The future marvels of the 21st century will spring from science just as did those of the 20th century. The human genome project, miracle drugs, efficient fuels, arrays of new synthetic materials, the transistor, the laser, nuclear power, solar energy, computers, the Worldwide Web, global information systems, the electron microscope, nanotechnology, bioinformatics and sophisticated techniques for locating mineral deposits are merely a few examples of the crowning scientific achievements of the past century. Discoveries of similar or greater magnitude lie ahead in this new century as scientists bring their talents to bear on modern society's pressing problems such as alternative energy sources, environmental protection, and improved health care. Students graduating from College of Science degree programs have the unique opportunity to participate in this century of new and unparalleled scientific discovery.

Requirements for Admission to the College of Science

The University of Texas at Arlington does not admit students to specific degree programs. Instead students wishing to pursue a major in one of the College of Science undergraduate degree programs must apply to the appropriate academic unit for acceptance into that program. Students should familiarize themselves with the general requirements for acceptance to the degree program of their choice as well as the specific requirements for granting of the degree.

Academic Policies for College of Science Majors

In the College of Science, students are required to maintain a minimum overall GPA of 2.25 in all their course work as well as a minimum GPA of 2.25 in their major course work in order to remain in good standing within their degree program. Students whose overall or major GPA falls below 2.25 will be dropped as a major in the College of Science and must select an alternative major.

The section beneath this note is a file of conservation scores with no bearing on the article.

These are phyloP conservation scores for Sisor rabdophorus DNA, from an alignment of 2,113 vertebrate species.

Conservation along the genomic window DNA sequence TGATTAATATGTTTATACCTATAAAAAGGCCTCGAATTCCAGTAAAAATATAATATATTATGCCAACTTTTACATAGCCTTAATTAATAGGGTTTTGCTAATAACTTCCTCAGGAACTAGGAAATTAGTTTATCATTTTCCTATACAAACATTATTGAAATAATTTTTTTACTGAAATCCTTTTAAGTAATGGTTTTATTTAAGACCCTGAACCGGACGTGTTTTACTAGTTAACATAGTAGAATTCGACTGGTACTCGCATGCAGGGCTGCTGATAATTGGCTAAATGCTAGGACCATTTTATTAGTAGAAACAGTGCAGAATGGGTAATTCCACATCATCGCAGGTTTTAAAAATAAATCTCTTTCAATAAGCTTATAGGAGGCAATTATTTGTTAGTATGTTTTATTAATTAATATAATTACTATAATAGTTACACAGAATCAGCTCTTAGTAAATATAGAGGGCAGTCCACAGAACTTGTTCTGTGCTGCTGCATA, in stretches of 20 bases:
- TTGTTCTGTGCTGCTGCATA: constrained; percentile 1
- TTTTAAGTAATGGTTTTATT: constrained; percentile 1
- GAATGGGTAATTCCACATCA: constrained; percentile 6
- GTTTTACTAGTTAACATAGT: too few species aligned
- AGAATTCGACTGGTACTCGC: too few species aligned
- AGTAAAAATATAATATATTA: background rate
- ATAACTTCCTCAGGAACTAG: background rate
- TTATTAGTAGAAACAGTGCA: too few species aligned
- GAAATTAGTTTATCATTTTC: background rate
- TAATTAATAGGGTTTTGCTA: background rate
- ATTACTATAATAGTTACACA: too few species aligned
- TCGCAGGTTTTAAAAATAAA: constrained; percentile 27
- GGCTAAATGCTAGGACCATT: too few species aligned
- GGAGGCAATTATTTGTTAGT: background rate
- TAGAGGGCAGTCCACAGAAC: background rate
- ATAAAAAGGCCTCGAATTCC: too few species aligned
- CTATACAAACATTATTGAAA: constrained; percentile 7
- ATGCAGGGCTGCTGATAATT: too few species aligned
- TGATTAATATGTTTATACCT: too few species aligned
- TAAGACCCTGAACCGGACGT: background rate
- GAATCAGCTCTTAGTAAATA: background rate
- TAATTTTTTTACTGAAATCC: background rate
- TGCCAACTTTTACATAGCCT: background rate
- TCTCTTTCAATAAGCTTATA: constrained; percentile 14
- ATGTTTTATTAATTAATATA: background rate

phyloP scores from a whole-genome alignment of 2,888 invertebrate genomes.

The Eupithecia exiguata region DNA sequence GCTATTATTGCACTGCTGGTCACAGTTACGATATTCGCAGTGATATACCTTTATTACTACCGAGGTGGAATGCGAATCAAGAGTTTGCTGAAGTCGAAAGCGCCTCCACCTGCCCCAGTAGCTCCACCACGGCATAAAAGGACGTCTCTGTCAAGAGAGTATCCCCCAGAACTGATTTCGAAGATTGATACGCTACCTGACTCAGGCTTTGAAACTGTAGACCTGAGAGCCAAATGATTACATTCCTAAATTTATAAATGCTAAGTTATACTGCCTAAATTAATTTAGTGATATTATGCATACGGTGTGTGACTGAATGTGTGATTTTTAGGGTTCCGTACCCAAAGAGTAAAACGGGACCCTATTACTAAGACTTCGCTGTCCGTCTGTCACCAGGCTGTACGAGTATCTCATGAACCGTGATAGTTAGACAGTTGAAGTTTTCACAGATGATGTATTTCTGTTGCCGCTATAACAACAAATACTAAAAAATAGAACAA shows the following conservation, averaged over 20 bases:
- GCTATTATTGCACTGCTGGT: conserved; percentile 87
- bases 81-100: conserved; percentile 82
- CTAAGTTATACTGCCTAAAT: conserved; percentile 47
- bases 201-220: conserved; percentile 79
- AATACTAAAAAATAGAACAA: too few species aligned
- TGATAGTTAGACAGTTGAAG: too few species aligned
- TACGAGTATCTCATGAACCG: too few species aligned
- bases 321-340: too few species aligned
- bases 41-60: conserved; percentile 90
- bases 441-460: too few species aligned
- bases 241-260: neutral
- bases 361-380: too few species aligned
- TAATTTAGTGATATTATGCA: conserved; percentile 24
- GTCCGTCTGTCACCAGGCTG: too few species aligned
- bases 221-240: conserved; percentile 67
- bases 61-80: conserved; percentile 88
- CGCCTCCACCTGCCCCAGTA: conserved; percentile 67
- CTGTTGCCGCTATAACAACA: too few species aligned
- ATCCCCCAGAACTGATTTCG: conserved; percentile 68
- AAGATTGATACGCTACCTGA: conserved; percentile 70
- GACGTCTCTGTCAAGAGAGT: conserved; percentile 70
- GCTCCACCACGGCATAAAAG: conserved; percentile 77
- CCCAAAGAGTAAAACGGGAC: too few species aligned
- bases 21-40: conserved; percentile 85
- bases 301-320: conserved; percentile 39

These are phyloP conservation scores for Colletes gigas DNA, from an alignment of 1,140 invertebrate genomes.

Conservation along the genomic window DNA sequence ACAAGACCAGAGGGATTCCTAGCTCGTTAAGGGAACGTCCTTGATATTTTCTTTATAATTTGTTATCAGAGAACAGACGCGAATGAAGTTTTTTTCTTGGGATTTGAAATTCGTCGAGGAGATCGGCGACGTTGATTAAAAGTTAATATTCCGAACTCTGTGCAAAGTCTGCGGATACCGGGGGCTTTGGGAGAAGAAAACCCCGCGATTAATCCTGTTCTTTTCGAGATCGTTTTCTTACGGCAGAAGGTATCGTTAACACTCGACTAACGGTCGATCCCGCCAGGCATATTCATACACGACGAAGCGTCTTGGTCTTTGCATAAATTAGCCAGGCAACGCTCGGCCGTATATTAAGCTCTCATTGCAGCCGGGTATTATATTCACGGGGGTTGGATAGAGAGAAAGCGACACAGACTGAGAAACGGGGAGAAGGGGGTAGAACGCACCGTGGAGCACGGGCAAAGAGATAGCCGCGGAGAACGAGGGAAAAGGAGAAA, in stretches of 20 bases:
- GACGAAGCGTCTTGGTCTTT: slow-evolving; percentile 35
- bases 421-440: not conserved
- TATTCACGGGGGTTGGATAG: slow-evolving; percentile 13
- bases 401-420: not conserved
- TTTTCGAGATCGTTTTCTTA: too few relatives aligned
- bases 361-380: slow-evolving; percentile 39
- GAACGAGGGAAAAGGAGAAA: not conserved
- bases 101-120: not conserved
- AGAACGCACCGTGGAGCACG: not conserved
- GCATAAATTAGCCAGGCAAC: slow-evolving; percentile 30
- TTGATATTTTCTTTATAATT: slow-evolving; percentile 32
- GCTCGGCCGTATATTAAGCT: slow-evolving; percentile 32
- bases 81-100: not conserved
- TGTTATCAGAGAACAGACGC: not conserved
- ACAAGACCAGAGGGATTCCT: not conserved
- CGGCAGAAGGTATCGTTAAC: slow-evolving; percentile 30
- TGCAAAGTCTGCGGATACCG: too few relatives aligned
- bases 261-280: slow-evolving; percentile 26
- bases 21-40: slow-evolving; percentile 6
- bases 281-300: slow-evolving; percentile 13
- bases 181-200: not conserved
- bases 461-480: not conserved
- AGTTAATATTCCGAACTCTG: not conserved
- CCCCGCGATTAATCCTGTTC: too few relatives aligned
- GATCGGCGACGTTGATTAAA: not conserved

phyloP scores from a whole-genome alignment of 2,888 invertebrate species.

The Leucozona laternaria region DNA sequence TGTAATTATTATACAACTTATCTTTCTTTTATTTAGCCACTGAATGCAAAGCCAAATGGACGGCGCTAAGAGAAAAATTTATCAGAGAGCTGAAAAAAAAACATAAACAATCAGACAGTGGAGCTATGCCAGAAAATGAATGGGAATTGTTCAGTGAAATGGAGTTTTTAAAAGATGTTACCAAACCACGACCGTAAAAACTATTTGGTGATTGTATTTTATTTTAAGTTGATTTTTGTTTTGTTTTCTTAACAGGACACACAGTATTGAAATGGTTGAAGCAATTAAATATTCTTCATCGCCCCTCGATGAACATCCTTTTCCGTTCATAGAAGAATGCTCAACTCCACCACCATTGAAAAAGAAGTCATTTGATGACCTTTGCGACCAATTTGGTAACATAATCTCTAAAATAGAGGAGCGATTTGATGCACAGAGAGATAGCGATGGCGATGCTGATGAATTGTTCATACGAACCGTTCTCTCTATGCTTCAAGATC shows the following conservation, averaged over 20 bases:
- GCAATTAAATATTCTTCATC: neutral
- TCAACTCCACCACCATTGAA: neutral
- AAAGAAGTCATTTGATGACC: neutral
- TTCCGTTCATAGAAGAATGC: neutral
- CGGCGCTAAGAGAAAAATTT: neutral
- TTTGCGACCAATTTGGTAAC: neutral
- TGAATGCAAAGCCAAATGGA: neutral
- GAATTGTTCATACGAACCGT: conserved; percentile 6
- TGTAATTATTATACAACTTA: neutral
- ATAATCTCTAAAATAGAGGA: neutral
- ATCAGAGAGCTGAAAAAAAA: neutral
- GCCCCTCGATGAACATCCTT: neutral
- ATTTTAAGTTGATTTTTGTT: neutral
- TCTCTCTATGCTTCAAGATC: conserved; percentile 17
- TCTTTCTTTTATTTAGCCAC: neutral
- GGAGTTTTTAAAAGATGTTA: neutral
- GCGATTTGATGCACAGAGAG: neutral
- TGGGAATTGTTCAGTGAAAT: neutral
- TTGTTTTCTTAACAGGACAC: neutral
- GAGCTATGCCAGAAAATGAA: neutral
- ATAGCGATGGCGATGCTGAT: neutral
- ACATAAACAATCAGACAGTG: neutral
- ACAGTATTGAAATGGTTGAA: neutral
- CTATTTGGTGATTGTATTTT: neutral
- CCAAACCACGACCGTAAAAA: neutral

The general College of Science policy on academic probation may be superseded by more rigorous policies within specific science degree programs.

Academic Policies for Science Minors

A science minor consists of 18 credit hours or more in any one of the departments within the college. At least 6 of the 18 hours must be in advanced 3000 or 4000 level courses. All classes that are to be used toward a minor must also be applicable toward a major in the same discipline. Non majors courses may not be applied toward a minor.
A 2.0 grade average must be maintained in the minor In order to be approved by the minor department. All classes for a science minor must be approved by an academic advisor in the minor department. Transfer students must complete at least nine hours toward the minor at UT Arlington, and six of the nine must be 3000 or 4000 level.

Transfer Students

Field of Study

Students who complete an approved field of study curriculum in whole or in part will receive academic credit for the equivalent courses within their selected field of study at UT Arlington. To view the field of study curriculums approved by the Texas Higher Education Coordinating Board, visit www.thecb.state.tx.us.

Core Complete

Students who transfer from a Texas community college or university and are certified as core complete shall have satisfied the core requirements of UT Arlington. Academic departments may, in some instances, require specific courses outside the major as prerequisites for major course work.

Academic Standards

Students who wish to be admitted to a department within the College of Science must have a grade point average of 2.25 or higher in all college course work completed prior to application for admission to the UT Arlington College of Science.

Competence in Computer Use

Graduating students are expected to be proficient in the use of computers. Proficiency is considered to be the ability to utilize word-processing, database/spreadsheet, statistical, graphical and other representative software applications in a student's major discipline. Each student should be able to tap the communications, analytical, and information-retrieval potential of computers to solve scientific problems and evaluate research results. Students should consult with their individual department, school or college undergraduate advisors to determine the mechanisms by which they can demonstrate computer competency. A student may be required to pass a proficiency examination or complete a department- or college-designated computer proficiency course to meet this requirement.

Competence in Oral Presentations